The nomination of Sonia Sotamayor and the firestorm that some Republicans attempted to subsequently whip up spawned a great discussion between a few Atlantic bloggers regarding identity politics. The editors have taken the liberty of compiling the highlights in one place (linked above) to save readers some time (I very much appreciate this).
Before I get to the discussion itself, let me note that I really get tired of what happens when it’s time to nominate a new SCOTUS judge. We get the same tired old arguments from both sides when you know he/she is going to be confirmed. I am too young to remember Robert Bork, but he and Harriet Miers are the only exceptions in recent times. I am quite thankful that the firestorm surrounding Miers led to her withdrawl by the way.
My feelings on judges is that you pick the best person for the job. Experience, hard work and intelligence should rule the day. My views are formed by the fact that I strongly believe a judge interprets the law. He/She is not there to shape it to the world we live in. That is for our elected representatives. If 10 years from now, we somehow have nine Hispanic female judges, I will have no problem with it if they were selected based on their resume. Sotomayor has a solid resume and the quotes that the R’s are using to attack her are pretty weak.
Now to what was, for me, the highlight of the discussion. I enjoyed the identify politics discussion and the way it branched into some political philosophy. The beauty of it was at the end when someone actually admits they might have made a mistake. Andrew Sullivan (The Daily Dish) writes:
I think I blew it in that post on Sotomayor. I was unfair. My worries about the reductionism of identity politics stand. And Ta-Nehisi isn’t that far apart from me in fact. But it was unfair to project all that on a Latina woman who made it the hard way based on one stray comment and years of activism in her community. I got owned and deserved it.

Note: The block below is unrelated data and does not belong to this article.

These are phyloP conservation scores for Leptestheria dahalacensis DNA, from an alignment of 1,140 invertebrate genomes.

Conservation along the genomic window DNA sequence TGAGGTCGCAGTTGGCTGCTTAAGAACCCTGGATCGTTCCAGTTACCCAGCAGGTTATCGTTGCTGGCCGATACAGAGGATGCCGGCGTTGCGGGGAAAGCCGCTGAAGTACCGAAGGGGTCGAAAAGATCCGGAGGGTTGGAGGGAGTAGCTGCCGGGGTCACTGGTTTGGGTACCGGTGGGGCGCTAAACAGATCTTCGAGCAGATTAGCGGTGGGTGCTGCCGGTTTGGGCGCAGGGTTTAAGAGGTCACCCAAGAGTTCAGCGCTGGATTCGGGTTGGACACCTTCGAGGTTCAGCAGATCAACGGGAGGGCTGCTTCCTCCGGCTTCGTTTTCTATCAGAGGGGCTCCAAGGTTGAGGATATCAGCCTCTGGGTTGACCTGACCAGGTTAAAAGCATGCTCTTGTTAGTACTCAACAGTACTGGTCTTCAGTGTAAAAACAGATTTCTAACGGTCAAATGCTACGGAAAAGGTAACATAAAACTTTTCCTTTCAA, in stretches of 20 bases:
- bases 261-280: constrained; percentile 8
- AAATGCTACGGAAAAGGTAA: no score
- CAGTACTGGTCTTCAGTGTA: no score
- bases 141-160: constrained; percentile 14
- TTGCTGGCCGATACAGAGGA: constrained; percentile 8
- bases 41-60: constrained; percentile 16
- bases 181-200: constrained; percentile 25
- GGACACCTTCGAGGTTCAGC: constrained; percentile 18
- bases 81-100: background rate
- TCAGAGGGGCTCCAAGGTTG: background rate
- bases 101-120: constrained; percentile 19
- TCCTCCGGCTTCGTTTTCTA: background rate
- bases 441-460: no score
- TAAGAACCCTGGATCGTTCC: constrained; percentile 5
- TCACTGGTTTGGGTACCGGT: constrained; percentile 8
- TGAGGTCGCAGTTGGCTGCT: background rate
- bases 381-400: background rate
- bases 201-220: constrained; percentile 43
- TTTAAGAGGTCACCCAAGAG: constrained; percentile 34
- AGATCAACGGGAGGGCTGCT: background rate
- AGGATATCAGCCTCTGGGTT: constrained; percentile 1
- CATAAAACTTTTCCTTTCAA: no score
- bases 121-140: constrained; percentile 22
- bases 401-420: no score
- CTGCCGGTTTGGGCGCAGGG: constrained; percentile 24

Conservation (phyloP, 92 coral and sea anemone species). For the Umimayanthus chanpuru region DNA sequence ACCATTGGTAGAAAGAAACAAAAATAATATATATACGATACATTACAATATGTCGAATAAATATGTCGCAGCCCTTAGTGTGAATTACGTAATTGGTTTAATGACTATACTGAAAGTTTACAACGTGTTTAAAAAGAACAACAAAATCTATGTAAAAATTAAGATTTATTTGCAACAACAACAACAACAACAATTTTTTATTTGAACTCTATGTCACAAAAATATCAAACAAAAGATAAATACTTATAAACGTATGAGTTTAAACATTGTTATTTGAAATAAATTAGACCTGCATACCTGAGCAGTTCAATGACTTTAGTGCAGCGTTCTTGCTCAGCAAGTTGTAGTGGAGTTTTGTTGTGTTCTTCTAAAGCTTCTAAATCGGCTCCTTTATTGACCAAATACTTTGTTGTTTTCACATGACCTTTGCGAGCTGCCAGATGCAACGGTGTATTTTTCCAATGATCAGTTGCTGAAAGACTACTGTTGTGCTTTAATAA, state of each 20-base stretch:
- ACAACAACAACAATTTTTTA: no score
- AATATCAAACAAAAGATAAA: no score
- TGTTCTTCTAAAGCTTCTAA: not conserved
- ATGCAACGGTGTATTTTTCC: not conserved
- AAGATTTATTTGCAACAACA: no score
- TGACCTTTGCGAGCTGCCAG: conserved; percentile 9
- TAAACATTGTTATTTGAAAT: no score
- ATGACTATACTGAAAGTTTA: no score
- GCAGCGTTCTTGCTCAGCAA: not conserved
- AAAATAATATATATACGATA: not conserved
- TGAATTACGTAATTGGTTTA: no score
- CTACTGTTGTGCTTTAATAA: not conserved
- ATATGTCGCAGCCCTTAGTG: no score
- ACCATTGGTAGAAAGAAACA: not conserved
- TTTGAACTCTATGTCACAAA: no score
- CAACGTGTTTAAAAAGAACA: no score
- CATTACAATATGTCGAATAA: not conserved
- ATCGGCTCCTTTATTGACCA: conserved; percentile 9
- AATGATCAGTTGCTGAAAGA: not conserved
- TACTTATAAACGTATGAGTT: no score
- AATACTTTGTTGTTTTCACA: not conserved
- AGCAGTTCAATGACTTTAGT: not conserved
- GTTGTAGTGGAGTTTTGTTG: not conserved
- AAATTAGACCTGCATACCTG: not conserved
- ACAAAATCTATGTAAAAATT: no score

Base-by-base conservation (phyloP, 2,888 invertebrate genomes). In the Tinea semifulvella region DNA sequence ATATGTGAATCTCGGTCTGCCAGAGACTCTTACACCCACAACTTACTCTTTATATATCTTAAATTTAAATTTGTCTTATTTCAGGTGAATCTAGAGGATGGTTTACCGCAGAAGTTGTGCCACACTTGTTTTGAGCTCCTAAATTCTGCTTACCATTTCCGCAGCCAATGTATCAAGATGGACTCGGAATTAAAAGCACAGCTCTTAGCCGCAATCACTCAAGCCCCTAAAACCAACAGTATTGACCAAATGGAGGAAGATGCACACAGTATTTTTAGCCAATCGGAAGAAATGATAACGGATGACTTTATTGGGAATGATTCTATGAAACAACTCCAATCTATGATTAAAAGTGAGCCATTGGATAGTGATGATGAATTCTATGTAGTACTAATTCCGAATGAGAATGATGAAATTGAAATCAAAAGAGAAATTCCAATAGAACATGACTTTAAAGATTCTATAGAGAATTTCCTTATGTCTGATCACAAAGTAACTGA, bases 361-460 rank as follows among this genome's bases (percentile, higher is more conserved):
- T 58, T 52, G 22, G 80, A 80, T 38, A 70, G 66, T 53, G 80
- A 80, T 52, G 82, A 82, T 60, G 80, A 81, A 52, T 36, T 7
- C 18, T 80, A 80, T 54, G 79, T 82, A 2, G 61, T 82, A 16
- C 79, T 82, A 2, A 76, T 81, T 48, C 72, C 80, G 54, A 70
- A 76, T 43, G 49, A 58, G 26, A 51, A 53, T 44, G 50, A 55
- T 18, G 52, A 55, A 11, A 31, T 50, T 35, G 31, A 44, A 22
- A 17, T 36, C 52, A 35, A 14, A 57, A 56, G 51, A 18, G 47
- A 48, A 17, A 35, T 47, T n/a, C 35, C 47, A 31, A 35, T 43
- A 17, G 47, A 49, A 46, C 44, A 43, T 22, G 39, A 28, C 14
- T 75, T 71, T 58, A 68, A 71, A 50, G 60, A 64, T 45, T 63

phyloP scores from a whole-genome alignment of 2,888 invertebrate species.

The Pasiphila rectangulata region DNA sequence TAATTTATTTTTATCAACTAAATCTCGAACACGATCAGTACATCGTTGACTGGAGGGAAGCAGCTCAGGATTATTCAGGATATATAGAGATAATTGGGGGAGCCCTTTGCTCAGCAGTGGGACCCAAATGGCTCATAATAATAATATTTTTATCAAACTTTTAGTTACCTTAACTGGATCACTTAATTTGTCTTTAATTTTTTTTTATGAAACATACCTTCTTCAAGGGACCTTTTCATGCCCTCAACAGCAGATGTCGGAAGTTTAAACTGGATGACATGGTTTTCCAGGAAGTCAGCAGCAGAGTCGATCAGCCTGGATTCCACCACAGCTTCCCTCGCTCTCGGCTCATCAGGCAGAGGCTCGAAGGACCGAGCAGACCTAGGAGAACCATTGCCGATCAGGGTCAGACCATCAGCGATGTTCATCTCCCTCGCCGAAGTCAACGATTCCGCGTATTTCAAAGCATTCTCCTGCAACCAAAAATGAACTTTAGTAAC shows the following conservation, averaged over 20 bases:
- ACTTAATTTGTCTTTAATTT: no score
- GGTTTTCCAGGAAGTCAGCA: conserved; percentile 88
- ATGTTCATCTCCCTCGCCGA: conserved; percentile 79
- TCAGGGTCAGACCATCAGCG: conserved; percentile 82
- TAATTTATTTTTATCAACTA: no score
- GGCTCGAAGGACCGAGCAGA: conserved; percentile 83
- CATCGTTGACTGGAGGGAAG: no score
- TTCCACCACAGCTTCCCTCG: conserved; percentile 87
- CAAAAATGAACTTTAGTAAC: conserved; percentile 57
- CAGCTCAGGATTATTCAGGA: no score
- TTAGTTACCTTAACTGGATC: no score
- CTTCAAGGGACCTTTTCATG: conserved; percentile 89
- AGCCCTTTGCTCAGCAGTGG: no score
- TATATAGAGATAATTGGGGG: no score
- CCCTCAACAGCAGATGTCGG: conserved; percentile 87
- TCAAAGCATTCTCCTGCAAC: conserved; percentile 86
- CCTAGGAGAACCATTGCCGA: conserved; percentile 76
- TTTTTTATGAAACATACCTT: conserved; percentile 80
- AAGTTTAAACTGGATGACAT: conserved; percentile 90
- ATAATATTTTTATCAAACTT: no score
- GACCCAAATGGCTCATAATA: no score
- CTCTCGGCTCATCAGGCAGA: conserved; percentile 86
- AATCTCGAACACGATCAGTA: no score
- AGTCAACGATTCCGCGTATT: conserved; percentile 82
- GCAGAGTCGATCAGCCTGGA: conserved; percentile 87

This is extremely rare and it raises my respect for anyone with the stones to say it out loud in such a public place as the Internet. TNC expresses something else important as well when he notes:
I don’t think of blogging as a final verdict on my politics, as much as I think of it as a factory without walls. You are watching writing get made, largely because you are watching thinking get made. And then a few times a year, you’ll see the final product of that thinking in long form. And even then I reserve the right to revisit that long form and dissent from my own words, to recast them, revise them, and reject them completely, if need be.
I have deep respect for the humility of this statement. I feel the same way in that I am fully aware that there are countless things I don’t know anything about and a few that I know just a little bit about and maybe a handful that I feel very confident discussing (sadly, the Steelers likely top the list instead of something useful). If this blog lasts long enough, I would expect to see future me disagree with current or past me.